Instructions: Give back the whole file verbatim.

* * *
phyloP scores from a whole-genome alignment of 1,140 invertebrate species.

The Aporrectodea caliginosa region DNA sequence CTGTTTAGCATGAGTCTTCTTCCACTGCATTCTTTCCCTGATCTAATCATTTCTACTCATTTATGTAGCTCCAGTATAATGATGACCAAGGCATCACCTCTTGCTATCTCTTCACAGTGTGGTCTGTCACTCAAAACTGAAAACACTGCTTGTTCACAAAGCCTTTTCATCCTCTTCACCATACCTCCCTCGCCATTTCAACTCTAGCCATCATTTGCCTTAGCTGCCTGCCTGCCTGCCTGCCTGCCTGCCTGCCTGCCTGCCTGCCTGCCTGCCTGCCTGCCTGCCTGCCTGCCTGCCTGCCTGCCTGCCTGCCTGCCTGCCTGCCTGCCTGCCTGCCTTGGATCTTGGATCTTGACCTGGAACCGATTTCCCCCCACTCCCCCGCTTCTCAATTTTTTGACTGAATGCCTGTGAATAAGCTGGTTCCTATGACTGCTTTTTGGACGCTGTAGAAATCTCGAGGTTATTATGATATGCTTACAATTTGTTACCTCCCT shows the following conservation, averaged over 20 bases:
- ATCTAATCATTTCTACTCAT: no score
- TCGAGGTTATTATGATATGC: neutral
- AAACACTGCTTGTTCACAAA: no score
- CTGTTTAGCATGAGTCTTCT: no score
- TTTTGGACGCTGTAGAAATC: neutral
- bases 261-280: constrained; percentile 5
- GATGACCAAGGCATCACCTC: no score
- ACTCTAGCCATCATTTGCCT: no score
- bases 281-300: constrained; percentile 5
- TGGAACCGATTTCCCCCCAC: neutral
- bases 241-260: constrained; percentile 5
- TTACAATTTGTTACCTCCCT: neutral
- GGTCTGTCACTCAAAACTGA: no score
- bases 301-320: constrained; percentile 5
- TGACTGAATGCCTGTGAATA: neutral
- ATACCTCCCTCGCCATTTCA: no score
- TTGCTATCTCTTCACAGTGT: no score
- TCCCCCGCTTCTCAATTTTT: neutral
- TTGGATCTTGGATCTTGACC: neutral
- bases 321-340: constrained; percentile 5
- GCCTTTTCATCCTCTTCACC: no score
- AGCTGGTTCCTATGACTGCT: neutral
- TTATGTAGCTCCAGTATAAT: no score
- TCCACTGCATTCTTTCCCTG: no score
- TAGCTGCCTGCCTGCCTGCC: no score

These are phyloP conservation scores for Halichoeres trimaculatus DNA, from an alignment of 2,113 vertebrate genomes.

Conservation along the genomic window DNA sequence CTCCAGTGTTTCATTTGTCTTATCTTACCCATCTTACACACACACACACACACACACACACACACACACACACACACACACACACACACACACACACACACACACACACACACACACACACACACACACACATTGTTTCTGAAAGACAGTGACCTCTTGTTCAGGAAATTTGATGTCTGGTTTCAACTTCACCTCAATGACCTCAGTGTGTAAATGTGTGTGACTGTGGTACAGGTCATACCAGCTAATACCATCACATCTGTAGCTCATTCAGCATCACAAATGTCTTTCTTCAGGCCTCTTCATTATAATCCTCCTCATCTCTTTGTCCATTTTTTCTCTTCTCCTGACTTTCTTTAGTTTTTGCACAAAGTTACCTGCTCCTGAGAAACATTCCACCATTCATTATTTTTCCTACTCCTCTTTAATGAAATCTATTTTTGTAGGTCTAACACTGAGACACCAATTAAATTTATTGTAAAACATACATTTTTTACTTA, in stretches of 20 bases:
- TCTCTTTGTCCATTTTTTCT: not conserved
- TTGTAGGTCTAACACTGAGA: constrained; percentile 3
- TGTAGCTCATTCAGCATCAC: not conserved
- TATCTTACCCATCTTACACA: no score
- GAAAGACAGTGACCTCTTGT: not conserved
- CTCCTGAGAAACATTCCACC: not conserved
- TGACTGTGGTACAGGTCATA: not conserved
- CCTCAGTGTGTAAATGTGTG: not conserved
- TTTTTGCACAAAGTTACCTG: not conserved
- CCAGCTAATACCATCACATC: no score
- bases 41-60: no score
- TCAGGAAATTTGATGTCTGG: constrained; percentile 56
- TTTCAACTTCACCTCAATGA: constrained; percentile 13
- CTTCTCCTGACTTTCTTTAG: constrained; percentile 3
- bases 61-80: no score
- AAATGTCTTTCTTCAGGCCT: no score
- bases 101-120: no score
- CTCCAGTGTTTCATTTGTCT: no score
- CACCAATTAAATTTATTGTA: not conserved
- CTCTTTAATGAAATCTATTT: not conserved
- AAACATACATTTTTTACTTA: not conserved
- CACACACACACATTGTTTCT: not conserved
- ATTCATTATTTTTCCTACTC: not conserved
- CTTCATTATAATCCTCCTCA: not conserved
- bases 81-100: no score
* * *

phyloP scores from a whole-genome alignment of 1,140 invertebrate species.

The Aporrectodea caliginosa region DNA sequence CTGTTTAGCATGAGTCTTCTTCCACTGCATTCTTTCCCTGATCTAATCATTTCTACTCATTTATGTAGCTCCAGTATAATGATGACCAAGGCATCACCTCTTGCTATCTCTTCACAGTGTGGTCTGTCACTCAAAACTGAAAACACTGCTTGTTCACAAAGCCTTTTCATCCTCTTCACCATACCTCCCTCGCCATTTCAACTCTAGCCATCATTTGCCTTAGCTGCCTGCCTGCCTGCCTGCCTGCCTGCCTGCCTGCCTGCCTGCCTGCCTGCCTGCCTGCCTGCCTGCCTGCCTGCCTGCCTGCCTGCCTGCCTGCCTGCCTGCCTGCCTGCCTGCCTTGGATCTTGGATCTTGACCTGGAACCGATTTCCCCCCACTCCCCCGCTTCTCAATTTTTTGACTGAATGCCTGTGAATAAGCTGGTTCCTATGACTGCTTTTTGGACGCTGTAGAAATCTCGAGGTTATTATGATATGCTTACAATTTGTTACCTCCCT shows the following conservation, averaged over 20 bases:
- ATCTAATCATTTCTACTCAT: no score
- TCGAGGTTATTATGATATGC: neutral
- AAACACTGCTTGTTCACAAA: no score
- CTGTTTAGCATGAGTCTTCT: no score
- TTTTGGACGCTGTAGAAATC: neutral
- bases 261-280: constrained; percentile 5
- GATGACCAAGGCATCACCTC: no score
- ACTCTAGCCATCATTTGCCT: no score
- bases 281-300: constrained; percentile 5
- TGGAACCGATTTCCCCCCAC: neutral
- bases 241-260: constrained; percentile 5
- TTACAATTTGTTACCTCCCT: neutral
- GGTCTGTCACTCAAAACTGA: no score
- bases 301-320: constrained; percentile 5
- TGACTGAATGCCTGTGAATA: neutral
- ATACCTCCCTCGCCATTTCA: no score
- TTGCTATCTCTTCACAGTGT: no score
- TCCCCCGCTTCTCAATTTTT: neutral
- TTGGATCTTGGATCTTGACC: neutral
- bases 321-340: constrained; percentile 5
- GCCTTTTCATCCTCTTCACC: no score
- AGCTGGTTCCTATGACTGCT: neutral
- TTATGTAGCTCCAGTATAAT: no score
- TCCACTGCATTCTTTCCCTG: no score
- TAGCTGCCTGCCTGCCTGCC: no score

These are phyloP conservation scores for Halichoeres trimaculatus DNA, from an alignment of 2,113 vertebrate genomes.

Conservation along the genomic window DNA sequence CTCCAGTGTTTCATTTGTCTTATCTTACCCATCTTACACACACACACACACACACACACACACACACACACACACACACACACACACACACACACACACACACACACACACACACACACACACACACACACATTGTTTCTGAAAGACAGTGACCTCTTGTTCAGGAAATTTGATGTCTGGTTTCAACTTCACCTCAATGACCTCAGTGTGTAAATGTGTGTGACTGTGGTACAGGTCATACCAGCTAATACCATCACATCTGTAGCTCATTCAGCATCACAAATGTCTTTCTTCAGGCCTCTTCATTATAATCCTCCTCATCTCTTTGTCCATTTTTTCTCTTCTCCTGACTTTCTTTAGTTTTTGCACAAAGTTACCTGCTCCTGAGAAACATTCCACCATTCATTATTTTTCCTACTCCTCTTTAATGAAATCTATTTTTGTAGGTCTAACACTGAGACACCAATTAAATTTATTGTAAAACATACATTTTTTACTTA, in stretches of 20 bases:
- TCTCTTTGTCCATTTTTTCT: not conserved
- TTGTAGGTCTAACACTGAGA: constrained; percentile 3
- TGTAGCTCATTCAGCATCAC: not conserved
- TATCTTACCCATCTTACACA: no score
- GAAAGACAGTGACCTCTTGT: not conserved
- CTCCTGAGAAACATTCCACC: not conserved
- TGACTGTGGTACAGGTCATA: not conserved
- CCTCAGTGTGTAAATGTGTG: not conserved
- TTTTTGCACAAAGTTACCTG: not conserved
- CCAGCTAATACCATCACATC: no score
- bases 41-60: no score
- TCAGGAAATTTGATGTCTGG: constrained; percentile 56
- TTTCAACTTCACCTCAATGA: constrained; percentile 13
- CTTCTCCTGACTTTCTTTAG: constrained; percentile 3
- bases 61-80: no score
- AAATGTCTTTCTTCAGGCCT: no score
- bases 101-120: no score
- CTCCAGTGTTTCATTTGTCT: no score
- CACCAATTAAATTTATTGTA: not conserved
- CTCTTTAATGAAATCTATTT: not conserved
- AAACATACATTTTTTACTTA: not conserved
- CACACACACACATTGTTTCT: not conserved
- ATTCATTATTTTTCCTACTC: not conserved
- CTTCATTATAATCCTCCTCA: not conserved
- bases 81-100: no score